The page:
In order to deal with the ‘pressure cooker’ of being back with the England team, travelling away from home and the emotional toll of jet lag (particularly in Australia), Marcus came to realise that medication was a key part of keeping his symptoms under control. He found that medication helped him to rationalise all his thoughts, feelings and emotions, so that he could calm his mind and find enjoyment in the sport that he loved.
Simon talked about how many people fear the stigma of receiving a mental health diagnosis and, along with that, the label of someone who is unwell, along with the idea of having to take medication. However, it is important to know that medication, talking therapies, or a mixture of both can be highly helpful in moving forward from difficult mental health symptoms.
Marcus says that he didn’t rush into medication, but has tried an array of different approaches to tackling his mental health. These include therapy, mindfulness, and yoga; however, after eventually trying medication he now feels that is the one thing he can rely on, and that he will continue to do so for the rest of his life. He says he has experienced the lows that come with avoiding taking medication; he never wants to return to that.
“It becomes an easier topic for people to talk about”
Marcus says that, since going public with his own battles, he has people making contact with him to open up about their mental health challenges. He says that people almost seek each other out when they know they have that common theme to talk about, which he finds really interesting to discuss. He knows how often people can bottle these feelings up, as he has had various players on his own team surprise him by opening up and telling him they struggled too, after playing together for years.
Luke believes he can see certain traits in other people that imply they’re in a bad place. He worries that those who haven’t yet recognised their own suffering, particularly in cricket, will be pushed to a point where ‘something will crack’ and they won’t understand what’s happening. He thinks that many people will live with these issues, such as addiction as well as mental health conditions, who will never confront them and just continue trying to function.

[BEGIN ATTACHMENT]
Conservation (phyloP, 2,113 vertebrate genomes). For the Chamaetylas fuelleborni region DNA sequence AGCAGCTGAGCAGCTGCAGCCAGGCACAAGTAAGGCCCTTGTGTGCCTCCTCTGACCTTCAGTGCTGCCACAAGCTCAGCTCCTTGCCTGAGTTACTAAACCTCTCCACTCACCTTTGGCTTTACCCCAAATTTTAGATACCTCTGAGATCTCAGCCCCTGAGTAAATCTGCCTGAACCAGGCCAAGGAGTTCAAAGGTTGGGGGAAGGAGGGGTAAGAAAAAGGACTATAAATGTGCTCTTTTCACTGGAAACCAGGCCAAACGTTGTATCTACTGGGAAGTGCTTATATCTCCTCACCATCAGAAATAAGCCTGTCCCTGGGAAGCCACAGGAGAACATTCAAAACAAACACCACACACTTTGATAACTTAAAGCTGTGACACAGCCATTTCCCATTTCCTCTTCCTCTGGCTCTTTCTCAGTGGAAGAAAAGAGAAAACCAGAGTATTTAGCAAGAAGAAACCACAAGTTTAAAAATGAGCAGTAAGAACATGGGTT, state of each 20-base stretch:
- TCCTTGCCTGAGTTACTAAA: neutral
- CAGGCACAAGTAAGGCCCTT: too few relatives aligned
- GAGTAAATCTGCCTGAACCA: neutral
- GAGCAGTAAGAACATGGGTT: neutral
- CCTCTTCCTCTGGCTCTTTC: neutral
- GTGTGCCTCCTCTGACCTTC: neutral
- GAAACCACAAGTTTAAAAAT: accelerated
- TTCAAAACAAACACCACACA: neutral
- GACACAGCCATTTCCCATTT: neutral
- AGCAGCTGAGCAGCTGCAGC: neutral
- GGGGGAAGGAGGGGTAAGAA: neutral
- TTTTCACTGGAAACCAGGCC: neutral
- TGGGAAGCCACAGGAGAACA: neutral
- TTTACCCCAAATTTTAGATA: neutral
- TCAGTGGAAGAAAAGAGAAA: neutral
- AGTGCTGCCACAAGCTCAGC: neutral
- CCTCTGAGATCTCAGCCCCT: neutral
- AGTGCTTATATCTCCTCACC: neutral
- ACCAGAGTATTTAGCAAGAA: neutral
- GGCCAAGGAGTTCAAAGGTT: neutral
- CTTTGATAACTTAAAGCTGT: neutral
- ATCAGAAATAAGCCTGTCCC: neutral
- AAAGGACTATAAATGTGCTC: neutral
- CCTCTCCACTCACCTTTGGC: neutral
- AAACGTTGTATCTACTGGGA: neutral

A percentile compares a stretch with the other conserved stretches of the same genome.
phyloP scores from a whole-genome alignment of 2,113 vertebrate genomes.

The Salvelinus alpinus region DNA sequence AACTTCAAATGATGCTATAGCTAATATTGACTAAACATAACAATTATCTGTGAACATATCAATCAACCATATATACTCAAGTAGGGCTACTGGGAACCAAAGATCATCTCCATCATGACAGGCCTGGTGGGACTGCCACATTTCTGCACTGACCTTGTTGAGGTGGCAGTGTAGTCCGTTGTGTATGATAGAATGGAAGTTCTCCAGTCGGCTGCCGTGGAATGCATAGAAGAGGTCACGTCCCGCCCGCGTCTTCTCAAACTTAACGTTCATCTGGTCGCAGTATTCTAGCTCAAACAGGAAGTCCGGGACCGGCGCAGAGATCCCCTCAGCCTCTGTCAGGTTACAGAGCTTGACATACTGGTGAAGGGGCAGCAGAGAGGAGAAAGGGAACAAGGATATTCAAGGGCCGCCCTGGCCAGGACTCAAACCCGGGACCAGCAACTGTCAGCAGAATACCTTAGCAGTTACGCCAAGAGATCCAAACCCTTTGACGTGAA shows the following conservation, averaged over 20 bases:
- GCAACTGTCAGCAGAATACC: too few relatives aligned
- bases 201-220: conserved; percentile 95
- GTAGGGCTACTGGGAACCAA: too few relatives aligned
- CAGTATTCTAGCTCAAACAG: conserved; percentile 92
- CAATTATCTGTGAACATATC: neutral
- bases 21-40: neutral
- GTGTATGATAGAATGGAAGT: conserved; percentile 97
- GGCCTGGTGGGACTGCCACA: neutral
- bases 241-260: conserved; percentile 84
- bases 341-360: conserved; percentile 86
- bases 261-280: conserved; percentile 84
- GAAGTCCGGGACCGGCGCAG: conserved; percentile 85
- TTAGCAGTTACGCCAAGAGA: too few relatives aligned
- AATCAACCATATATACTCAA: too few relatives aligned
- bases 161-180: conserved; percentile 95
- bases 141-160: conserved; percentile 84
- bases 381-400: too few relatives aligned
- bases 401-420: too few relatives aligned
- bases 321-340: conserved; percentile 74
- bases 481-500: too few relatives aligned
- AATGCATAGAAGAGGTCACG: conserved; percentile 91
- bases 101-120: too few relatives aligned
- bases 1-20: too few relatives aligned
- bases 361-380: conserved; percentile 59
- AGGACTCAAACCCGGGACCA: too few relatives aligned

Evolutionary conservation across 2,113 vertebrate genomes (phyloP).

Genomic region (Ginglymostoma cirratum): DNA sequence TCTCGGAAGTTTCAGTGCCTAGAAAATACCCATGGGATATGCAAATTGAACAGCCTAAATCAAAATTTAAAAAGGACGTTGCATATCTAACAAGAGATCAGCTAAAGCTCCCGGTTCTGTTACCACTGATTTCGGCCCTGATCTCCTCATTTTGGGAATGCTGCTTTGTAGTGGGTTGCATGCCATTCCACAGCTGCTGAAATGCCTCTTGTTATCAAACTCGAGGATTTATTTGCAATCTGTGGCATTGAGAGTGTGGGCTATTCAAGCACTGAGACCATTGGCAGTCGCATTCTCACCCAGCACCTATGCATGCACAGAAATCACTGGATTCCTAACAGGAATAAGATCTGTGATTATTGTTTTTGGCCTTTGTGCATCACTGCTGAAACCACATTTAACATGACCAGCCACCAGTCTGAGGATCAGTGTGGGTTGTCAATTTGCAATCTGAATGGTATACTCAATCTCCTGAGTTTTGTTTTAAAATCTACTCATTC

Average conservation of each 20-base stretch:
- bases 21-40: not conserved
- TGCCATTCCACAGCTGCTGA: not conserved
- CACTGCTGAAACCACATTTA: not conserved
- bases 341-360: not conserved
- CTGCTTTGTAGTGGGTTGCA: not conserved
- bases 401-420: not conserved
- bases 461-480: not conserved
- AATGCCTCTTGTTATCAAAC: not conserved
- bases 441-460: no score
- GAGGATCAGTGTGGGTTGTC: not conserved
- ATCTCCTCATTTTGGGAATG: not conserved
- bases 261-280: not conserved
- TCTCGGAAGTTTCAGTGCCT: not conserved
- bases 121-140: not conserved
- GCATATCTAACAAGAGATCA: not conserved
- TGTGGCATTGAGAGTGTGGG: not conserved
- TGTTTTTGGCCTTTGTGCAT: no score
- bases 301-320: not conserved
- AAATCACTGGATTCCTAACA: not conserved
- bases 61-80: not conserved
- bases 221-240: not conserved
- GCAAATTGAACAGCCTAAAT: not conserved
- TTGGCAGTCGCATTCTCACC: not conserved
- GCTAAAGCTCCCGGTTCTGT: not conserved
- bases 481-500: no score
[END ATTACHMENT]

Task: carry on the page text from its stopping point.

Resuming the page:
Simon says that some people may well do this by using their own coping strategies and make people believe they’re doing okay. He treats some patients later on in their life, who have been managing for twenty or thirty years, hiding their challenges well from everyone. Simon says that he tells these people to imagine how much they could achieve if they weren’t having to use so much strength managing their conditions in silence.
Marcus talks about how the ‘cricketing fraternity’ is in a good place, as the Professional Cricketers Association union has created platforms that make it easier for players to get help. He thinks other sports such as football, rugby, boxing and athletics still have a long way to go, as they don’t yet have the same support systems in place.
Mental health treatment
If you’re struggling with your mental health, it’s so important to tell someone how you’re feeling. At Priory Group, we’ve provided professional mental health support to many other people in your situation, so you can rest assured that we can help you to get better.
Our experienced specialists can help you to gain a better understanding of what you’re going through, teaching you the skills to manage your symptoms and achieve ongoing recovery. Contact us today for a free no-obligation assessment, so that we can recommend the best course of action for you to achieve the future you’ve dreamed of.
Subscribe to our podcast
Select the icons below to subscribe to the Sporting Highs and Lows podcast through your desired channel, including Apple Podcasts or Spotify.